My last column of 2017 has to be reserved for predictions for 2018. One should never forget that markets are forward-looking discounting mechanisms. As a very wise man likes to say, "the most important play is the next play." That man is Mike Krzyzewski, basketball coach at my alma mater, Duke University. As a nod to the number of players on the floor, Coach K likes to group things in fives. So here are my five "Next Plays" for 2018:
1. Energy stocks are wildly undervalued. I just cannot believe the market is missing the incremental profitability oil exploration and production companies (E&Ps) will see as a result of $60/barrel oil. After the group's bloodletting in 2015-2016, there are relatively few weak players, and not a single public E&P I know of that can't make profits at $50/barrel. So, the move from $50/bbl to $60/bbl on WTI crude is pure profit for oil E&Ps. As I advised in my Real Money column Thursday, stick with the E&Ps if you own them and it is certainly not too late to buy them.
2. Get ready for the onset of FAANG fatigue. 2018 will be the year that the market once again learns the value of anti-correlation. With valuations at post-Lehman crash highs. I believe we will return to a stock picker's market. So, all the money pouring into ETFs that is then re-poured into the biggest stocks (which get even bigger as a result) will be more broadly dispersed. It's hard to see a crash in any of the tech mega-caps (Netflix (NFLX) is the most likely of the five to get hit, in my opinion), but I'm expecting a pause in FAANG mania in 2018.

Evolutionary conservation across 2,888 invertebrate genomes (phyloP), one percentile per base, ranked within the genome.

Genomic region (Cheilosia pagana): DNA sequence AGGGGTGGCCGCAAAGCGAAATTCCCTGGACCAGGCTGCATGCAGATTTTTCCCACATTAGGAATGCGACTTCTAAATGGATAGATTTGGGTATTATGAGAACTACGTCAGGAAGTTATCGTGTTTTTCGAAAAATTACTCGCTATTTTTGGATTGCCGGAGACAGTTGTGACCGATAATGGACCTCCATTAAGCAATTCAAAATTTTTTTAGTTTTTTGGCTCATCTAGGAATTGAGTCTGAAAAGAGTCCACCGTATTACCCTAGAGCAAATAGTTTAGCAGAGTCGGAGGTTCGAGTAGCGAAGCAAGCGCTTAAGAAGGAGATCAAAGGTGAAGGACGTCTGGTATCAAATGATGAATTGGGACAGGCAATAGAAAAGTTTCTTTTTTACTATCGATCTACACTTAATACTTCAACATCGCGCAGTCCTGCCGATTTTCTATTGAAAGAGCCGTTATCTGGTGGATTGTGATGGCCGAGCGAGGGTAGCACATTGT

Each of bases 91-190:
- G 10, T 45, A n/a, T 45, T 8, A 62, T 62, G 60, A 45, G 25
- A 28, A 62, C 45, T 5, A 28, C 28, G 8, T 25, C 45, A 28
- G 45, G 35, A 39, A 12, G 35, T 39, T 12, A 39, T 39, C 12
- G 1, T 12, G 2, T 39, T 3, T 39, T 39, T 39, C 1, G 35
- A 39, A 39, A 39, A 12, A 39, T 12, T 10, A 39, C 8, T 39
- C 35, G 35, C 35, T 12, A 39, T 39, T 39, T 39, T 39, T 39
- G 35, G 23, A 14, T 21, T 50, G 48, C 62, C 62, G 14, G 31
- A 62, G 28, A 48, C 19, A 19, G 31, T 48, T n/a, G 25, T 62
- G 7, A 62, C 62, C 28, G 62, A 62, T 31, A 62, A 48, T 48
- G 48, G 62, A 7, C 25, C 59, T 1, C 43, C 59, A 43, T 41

3. Bonds will remain attractive. I am certain there will pundits heralding a bond bust in 2018, with a return to yields above 3% on the 10-year U.S. Treasury note. Once again, those pundits will be mistaken. Until the Fed begins to unwind its over-$4 trillion hoard of Treasuries and mortgage-backed securities, there will be no return to historical yields on the 10-year. The Fed has stopped buying, but it hasn't started selling, and that limbo will prove lucrative for those savvy enough to hold corporate bonds, which are priced versus the 10-year note yield benchmark.
4. Healthcare looks to be the riskiest sector in 2018. The problem here is the risk of government interference and the great uncertainty with U.S. healthcare policy. The Tax Cuts and Jobs Act eliminates the individual mandate to purchase health insurance starting in 2019 and could pave the way for a grand bargain on Healthcare policy. President Trump has been predicting such a bargain in recent days, and the passage of TCJA has given him a bargaining chip of epic proportions. Healthcare stocks will suffer under uncertainty until such an accord is reached.
5. Tesla (TSLA) is going to suffer an annus horribilis. This week's KeyBanc downgrade on lower-than-expected fourth-quarter production of the Model 3 was a sign that TSLA's cash burn is intensifying. With $1.8 billion of publicly traded debt outstanding, quarterly cash burn figures now "matter" for Tesla investors, as opposed to the unicorns and fairytales that are worshipped by certain die-hard TSLA longs.
Also, I have been following General Motors (GM) in some way, shape or form for 25 years and I have never seen senior management energized in the way Mary Barra and her team are in their drive for autonomous vehicles (AV.) Part of the unicorn/fairytale scenario on TSLA is that the company somehow has a lead in AV technology owing to its very rudimentary Autopilot functionality. Nothing could be further from the truth, and 2018 is the year the equity market learns the hard truth about Tesla.